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Google Search Terms report swipes data (and ad dollars) from advertisers

If you ask any marketing leader what fuels good decision making, they will probably say something to the tune of, “good data.”

Well today Google is taking all search advertising two steps backwards.

Google has announced that they are giving less Search Terms reporting data to advertisers. Or in other words, the advertisers who pay billions of dollars to serve on their platform will get less data so they can make less informed decisions when optimizing their campaigns.

From Google, “We are updating the search terms report to only include terms that were searched by a significant number of users. As a result you may see fewer terms in your report going forward.”

 

Why is this significant?

Significant is the key word (forgive the pun) in the above statement from Google. Depending on the nebulous criteria of “significant”, this announcement could be moderate or severe in the level of importance.

More from Google on the subject, "Starting September 2020, the search terms report only includes terms that a significant number of users searched for, even if a term received a click. You may now see fewer terms in your report.”

I’ve been in hundreds of Google Ads accounts over the years, and I’ve seen search terms with really low numbers serve in the Search Terms report. I’m talking a single click and a couple of impressions kind of low.

Of course a single click search term won’t make or break an entire campaign, but the cumulative sum of knowing these low-clicked keywords fuel good decision making. All good marketers know the value of the long-tail data, right?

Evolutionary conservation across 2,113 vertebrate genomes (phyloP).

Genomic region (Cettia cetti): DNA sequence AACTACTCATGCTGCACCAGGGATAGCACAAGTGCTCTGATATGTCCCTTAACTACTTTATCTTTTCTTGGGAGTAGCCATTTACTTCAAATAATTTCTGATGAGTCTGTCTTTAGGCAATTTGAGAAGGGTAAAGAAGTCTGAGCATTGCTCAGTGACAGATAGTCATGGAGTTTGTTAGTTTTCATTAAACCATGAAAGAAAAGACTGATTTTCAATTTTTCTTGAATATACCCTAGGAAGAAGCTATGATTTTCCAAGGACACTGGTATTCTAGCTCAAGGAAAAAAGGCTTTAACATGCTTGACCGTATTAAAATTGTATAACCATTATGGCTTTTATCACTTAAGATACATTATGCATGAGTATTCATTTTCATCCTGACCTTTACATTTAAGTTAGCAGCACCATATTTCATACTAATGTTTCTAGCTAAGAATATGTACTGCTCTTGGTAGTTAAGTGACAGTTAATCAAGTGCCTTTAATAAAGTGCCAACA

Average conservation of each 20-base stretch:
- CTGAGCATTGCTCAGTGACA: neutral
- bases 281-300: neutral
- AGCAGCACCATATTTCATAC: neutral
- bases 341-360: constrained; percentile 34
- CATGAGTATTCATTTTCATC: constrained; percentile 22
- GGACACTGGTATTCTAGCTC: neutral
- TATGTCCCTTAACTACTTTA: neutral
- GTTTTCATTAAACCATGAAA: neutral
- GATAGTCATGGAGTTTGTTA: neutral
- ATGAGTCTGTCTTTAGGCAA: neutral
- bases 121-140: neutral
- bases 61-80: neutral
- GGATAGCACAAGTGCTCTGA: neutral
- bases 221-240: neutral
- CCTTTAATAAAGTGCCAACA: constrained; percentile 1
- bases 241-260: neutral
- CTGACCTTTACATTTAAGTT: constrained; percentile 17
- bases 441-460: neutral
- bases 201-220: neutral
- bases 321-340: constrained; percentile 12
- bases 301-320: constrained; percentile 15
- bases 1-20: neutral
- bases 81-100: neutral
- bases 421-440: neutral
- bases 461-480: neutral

Search advertisers use this data to inform negative keyword lists.

Expanding the negative keyword list within Google Ads is one the first things we do when we are onboarding a new client who has existing ads running. When done correctly, expanding a negative keywords list always improves the cost per conversion of a given campaign. So when Google limits this data, we can expect less effective campaigns. Or in other words we will see universal wasted ad spend and likely more money in Google’s pockets.

 

Why would Google do this?

Aside from the obvious money gouge at play here, Google may have other reasons behind this update. My guess is that we will see Google refine it’s messaging to emphasize how this future protocol is meant to protect individual user data. Google is likely using this as an opportunity to protect personally identifiable information that could be gleaned or assumed in a small data pool.

 

What advertisers should be doing now

Monitoring search terms reports for irrelevant keywords is a major role in an advertiser’s job. Most advertisers are checking these reports on a weekly basis if not more frequently. As a result of this change advertisers could potentially be paying for search queries that are irrelevant without knowing.

While some of you may think that you can get around this issue by exporting the raw data, this will not work.

On the face of it, this update seems like there’s really nothing that can be done to counter this data grab. But there’s certainly actions we can all take to mitigate the loss of data.

  • Advertisers should lean into their SEO counterparts for insights on keyword performance, while sharing comparable data with SEOs (which should already be happening).
  • Advertisers should compare the previous Search Trends reports to today’s numbers. This way advertisers can see how much data (and potentially wasted spend) they’re losing out on.
  • In-house advertisers need to make sure this update is reported and explained well to management. Same goes for agency folks to their clients.

This update will have a huge positive impact on Google’s bottom line, not the advertisers. This update will ultimately give Google more control, and because advertisers are limited by the search queries they can see, Google will ultimately get more money in their pockets because we will no longer have the ability to negate these search terms if we don’t want to pay for these clicks.

This decision was not made in the best interest of advertisers. Time will tell what the response at large will be. For now, it’s best to continue to optimize accounts in ways we’re still able and do what search marketers do best, out innovate the current system.

 

Talk strategy with us

Jasmin Bennett

Jasmin Bennett is the VP of digital advertising at 97th Floor, overseeing the entire PPC department. Jasmin has years of experience in Google Ads, Facebook Ads Manager, and LinkedIn Ads.

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